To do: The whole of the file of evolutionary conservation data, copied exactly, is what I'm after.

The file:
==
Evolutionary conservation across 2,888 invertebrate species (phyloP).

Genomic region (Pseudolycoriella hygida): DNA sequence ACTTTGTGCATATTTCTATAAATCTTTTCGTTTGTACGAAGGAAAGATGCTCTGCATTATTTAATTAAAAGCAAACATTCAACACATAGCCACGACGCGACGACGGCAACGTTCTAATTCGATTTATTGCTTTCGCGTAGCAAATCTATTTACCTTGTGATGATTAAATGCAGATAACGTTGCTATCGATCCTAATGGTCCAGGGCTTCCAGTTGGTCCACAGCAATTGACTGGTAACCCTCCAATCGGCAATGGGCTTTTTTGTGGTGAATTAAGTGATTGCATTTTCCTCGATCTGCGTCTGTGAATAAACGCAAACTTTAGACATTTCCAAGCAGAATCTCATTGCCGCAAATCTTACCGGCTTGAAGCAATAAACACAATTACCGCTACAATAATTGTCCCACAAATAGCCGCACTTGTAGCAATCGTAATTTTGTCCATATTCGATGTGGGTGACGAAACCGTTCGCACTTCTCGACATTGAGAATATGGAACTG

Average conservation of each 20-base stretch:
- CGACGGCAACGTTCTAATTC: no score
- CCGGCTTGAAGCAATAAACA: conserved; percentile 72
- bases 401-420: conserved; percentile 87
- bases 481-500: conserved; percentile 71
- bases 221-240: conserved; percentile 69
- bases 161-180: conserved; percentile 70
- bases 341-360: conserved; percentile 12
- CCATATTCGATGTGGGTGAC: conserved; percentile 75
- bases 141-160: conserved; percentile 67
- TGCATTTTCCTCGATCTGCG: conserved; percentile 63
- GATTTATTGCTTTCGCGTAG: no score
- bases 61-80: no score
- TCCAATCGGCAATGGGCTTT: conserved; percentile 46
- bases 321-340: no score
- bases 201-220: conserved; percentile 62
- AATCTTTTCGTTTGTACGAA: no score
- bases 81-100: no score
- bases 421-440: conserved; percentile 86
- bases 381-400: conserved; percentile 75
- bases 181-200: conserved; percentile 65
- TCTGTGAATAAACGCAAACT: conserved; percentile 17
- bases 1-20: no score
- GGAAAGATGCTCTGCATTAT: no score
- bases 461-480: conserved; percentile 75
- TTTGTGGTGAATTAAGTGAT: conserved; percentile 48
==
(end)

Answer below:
Evolutionary conservation across 2,888 invertebrate species (phyloP).

Genomic region (Pseudolycoriella hygida): DNA sequence ACTTTGTGCATATTTCTATAAATCTTTTCGTTTGTACGAAGGAAAGATGCTCTGCATTATTTAATTAAAAGCAAACATTCAACACATAGCCACGACGCGACGACGGCAACGTTCTAATTCGATTTATTGCTTTCGCGTAGCAAATCTATTTACCTTGTGATGATTAAATGCAGATAACGTTGCTATCGATCCTAATGGTCCAGGGCTTCCAGTTGGTCCACAGCAATTGACTGGTAACCCTCCAATCGGCAATGGGCTTTTTTGTGGTGAATTAAGTGATTGCATTTTCCTCGATCTGCGTCTGTGAATAAACGCAAACTTTAGACATTTCCAAGCAGAATCTCATTGCCGCAAATCTTACCGGCTTGAAGCAATAAACACAATTACCGCTACAATAATTGTCCCACAAATAGCCGCACTTGTAGCAATCGTAATTTTGTCCATATTCGATGTGGGTGACGAAACCGTTCGCACTTCTCGACATTGAGAATATGGAACTG

Average conservation of each 20-base stretch:
- CGACGGCAACGTTCTAATTC: no score
- CCGGCTTGAAGCAATAAACA: conserved; percentile 72
- bases 401-420: conserved; percentile 87
- bases 481-500: conserved; percentile 71
- bases 221-240: conserved; percentile 69
- bases 161-180: conserved; percentile 70
- bases 341-360: conserved; percentile 12
- CCATATTCGATGTGGGTGAC: conserved; percentile 75
- bases 141-160: conserved; percentile 67
- TGCATTTTCCTCGATCTGCG: conserved; percentile 63
- GATTTATTGCTTTCGCGTAG: no score
- bases 61-80: no score
- TCCAATCGGCAATGGGCTTT: conserved; percentile 46
- bases 321-340: no score
- bases 201-220: conserved; percentile 62
- AATCTTTTCGTTTGTACGAA: no score
- bases 81-100: no score
- bases 421-440: conserved; percentile 86
- bases 381-400: conserved; percentile 75
- bases 181-200: conserved; percentile 65
- TCTGTGAATAAACGCAAACT: conserved; percentile 17
- bases 1-20: no score
- GGAAAGATGCTCTGCATTAT: no score
- bases 461-480: conserved; percentile 75
- TTTGTGGTGAATTAAGTGAT: conserved; percentile 48